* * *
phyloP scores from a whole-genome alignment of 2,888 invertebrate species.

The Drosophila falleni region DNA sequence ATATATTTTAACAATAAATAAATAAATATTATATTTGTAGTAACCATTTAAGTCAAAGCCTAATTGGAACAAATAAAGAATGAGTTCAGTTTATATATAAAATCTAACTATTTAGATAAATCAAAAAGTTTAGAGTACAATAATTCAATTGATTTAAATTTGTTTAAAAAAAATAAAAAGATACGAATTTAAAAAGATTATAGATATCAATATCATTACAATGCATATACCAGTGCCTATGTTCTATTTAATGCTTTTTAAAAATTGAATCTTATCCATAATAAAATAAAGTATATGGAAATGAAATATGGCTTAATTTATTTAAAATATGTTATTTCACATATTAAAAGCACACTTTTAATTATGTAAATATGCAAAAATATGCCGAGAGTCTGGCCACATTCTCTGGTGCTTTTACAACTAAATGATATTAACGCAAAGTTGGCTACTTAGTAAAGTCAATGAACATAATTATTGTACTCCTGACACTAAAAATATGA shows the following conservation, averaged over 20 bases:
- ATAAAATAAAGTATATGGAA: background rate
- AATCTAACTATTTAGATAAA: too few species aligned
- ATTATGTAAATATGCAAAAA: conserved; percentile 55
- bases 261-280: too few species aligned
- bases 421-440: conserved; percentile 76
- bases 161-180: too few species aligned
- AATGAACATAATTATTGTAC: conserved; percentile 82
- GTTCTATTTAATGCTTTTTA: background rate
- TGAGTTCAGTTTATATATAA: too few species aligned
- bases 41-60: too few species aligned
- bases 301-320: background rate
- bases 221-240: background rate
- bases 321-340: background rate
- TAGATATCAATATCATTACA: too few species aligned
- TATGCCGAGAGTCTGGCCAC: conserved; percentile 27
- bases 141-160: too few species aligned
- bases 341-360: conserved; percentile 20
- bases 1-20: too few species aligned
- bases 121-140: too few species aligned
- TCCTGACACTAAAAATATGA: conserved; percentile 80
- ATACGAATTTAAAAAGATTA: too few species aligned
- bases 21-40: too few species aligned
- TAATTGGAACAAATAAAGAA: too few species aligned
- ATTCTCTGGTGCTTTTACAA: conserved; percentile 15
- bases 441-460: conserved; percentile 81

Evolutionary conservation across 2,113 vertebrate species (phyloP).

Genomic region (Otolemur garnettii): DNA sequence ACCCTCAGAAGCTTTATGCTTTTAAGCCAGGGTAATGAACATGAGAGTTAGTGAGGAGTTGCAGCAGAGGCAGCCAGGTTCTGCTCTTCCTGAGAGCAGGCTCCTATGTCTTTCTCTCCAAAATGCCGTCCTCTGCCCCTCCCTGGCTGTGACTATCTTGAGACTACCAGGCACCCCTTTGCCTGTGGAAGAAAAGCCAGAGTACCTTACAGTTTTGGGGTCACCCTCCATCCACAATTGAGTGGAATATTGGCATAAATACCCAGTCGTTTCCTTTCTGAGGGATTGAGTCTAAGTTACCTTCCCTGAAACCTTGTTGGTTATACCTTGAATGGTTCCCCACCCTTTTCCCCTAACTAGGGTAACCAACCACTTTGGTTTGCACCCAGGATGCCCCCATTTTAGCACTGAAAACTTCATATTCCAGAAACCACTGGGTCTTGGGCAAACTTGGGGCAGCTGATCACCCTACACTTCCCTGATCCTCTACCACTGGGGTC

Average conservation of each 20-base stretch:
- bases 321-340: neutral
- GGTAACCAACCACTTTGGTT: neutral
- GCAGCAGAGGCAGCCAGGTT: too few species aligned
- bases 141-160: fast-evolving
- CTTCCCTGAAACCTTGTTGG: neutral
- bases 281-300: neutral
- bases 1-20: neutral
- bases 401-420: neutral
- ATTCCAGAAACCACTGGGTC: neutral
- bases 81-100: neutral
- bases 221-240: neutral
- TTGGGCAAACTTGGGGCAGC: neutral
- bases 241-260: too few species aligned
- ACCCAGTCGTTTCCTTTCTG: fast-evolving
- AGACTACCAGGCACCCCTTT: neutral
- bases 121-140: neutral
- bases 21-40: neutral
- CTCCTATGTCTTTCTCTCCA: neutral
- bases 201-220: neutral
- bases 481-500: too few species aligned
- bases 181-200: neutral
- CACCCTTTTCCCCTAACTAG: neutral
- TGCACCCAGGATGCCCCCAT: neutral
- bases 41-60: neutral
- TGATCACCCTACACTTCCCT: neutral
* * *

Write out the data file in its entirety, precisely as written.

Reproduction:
phyloP scores from a whole-genome alignment of 2,888 invertebrate species.

The Drosophila falleni region DNA sequence ATATATTTTAACAATAAATAAATAAATATTATATTTGTAGTAACCATTTAAGTCAAAGCCTAATTGGAACAAATAAAGAATGAGTTCAGTTTATATATAAAATCTAACTATTTAGATAAATCAAAAAGTTTAGAGTACAATAATTCAATTGATTTAAATTTGTTTAAAAAAAATAAAAAGATACGAATTTAAAAAGATTATAGATATCAATATCATTACAATGCATATACCAGTGCCTATGTTCTATTTAATGCTTTTTAAAAATTGAATCTTATCCATAATAAAATAAAGTATATGGAAATGAAATATGGCTTAATTTATTTAAAATATGTTATTTCACATATTAAAAGCACACTTTTAATTATGTAAATATGCAAAAATATGCCGAGAGTCTGGCCACATTCTCTGGTGCTTTTACAACTAAATGATATTAACGCAAAGTTGGCTACTTAGTAAAGTCAATGAACATAATTATTGTACTCCTGACACTAAAAATATGA shows the following conservation, averaged over 20 bases:
- ATAAAATAAAGTATATGGAA: background rate
- AATCTAACTATTTAGATAAA: too few species aligned
- ATTATGTAAATATGCAAAAA: conserved; percentile 55
- bases 261-280: too few species aligned
- bases 421-440: conserved; percentile 76
- bases 161-180: too few species aligned
- AATGAACATAATTATTGTAC: conserved; percentile 82
- GTTCTATTTAATGCTTTTTA: background rate
- TGAGTTCAGTTTATATATAA: too few species aligned
- bases 41-60: too few species aligned
- bases 301-320: background rate
- bases 221-240: background rate
- bases 321-340: background rate
- TAGATATCAATATCATTACA: too few species aligned
- TATGCCGAGAGTCTGGCCAC: conserved; percentile 27
- bases 141-160: too few species aligned
- bases 341-360: conserved; percentile 20
- bases 1-20: too few species aligned
- bases 121-140: too few species aligned
- TCCTGACACTAAAAATATGA: conserved; percentile 80
- ATACGAATTTAAAAAGATTA: too few species aligned
- bases 21-40: too few species aligned
- TAATTGGAACAAATAAAGAA: too few species aligned
- ATTCTCTGGTGCTTTTACAA: conserved; percentile 15
- bases 441-460: conserved; percentile 81

Evolutionary conservation across 2,113 vertebrate species (phyloP).

Genomic region (Otolemur garnettii): DNA sequence ACCCTCAGAAGCTTTATGCTTTTAAGCCAGGGTAATGAACATGAGAGTTAGTGAGGAGTTGCAGCAGAGGCAGCCAGGTTCTGCTCTTCCTGAGAGCAGGCTCCTATGTCTTTCTCTCCAAAATGCCGTCCTCTGCCCCTCCCTGGCTGTGACTATCTTGAGACTACCAGGCACCCCTTTGCCTGTGGAAGAAAAGCCAGAGTACCTTACAGTTTTGGGGTCACCCTCCATCCACAATTGAGTGGAATATTGGCATAAATACCCAGTCGTTTCCTTTCTGAGGGATTGAGTCTAAGTTACCTTCCCTGAAACCTTGTTGGTTATACCTTGAATGGTTCCCCACCCTTTTCCCCTAACTAGGGTAACCAACCACTTTGGTTTGCACCCAGGATGCCCCCATTTTAGCACTGAAAACTTCATATTCCAGAAACCACTGGGTCTTGGGCAAACTTGGGGCAGCTGATCACCCTACACTTCCCTGATCCTCTACCACTGGGGTC

Average conservation of each 20-base stretch:
- bases 321-340: neutral
- GGTAACCAACCACTTTGGTT: neutral
- GCAGCAGAGGCAGCCAGGTT: too few species aligned
- bases 141-160: fast-evolving
- CTTCCCTGAAACCTTGTTGG: neutral
- bases 281-300: neutral
- bases 1-20: neutral
- bases 401-420: neutral
- ATTCCAGAAACCACTGGGTC: neutral
- bases 81-100: neutral
- bases 221-240: neutral
- TTGGGCAAACTTGGGGCAGC: neutral
- bases 241-260: too few species aligned
- ACCCAGTCGTTTCCTTTCTG: fast-evolving
- AGACTACCAGGCACCCCTTT: neutral
- bases 121-140: neutral
- bases 21-40: neutral
- CTCCTATGTCTTTCTCTCCA: neutral
- bases 201-220: neutral
- bases 481-500: too few species aligned
- bases 181-200: neutral
- CACCCTTTTCCCCTAACTAG: neutral
- TGCACCCAGGATGCCCCCAT: neutral
- bases 41-60: neutral
- TGATCACCCTACACTTCCCT: neutral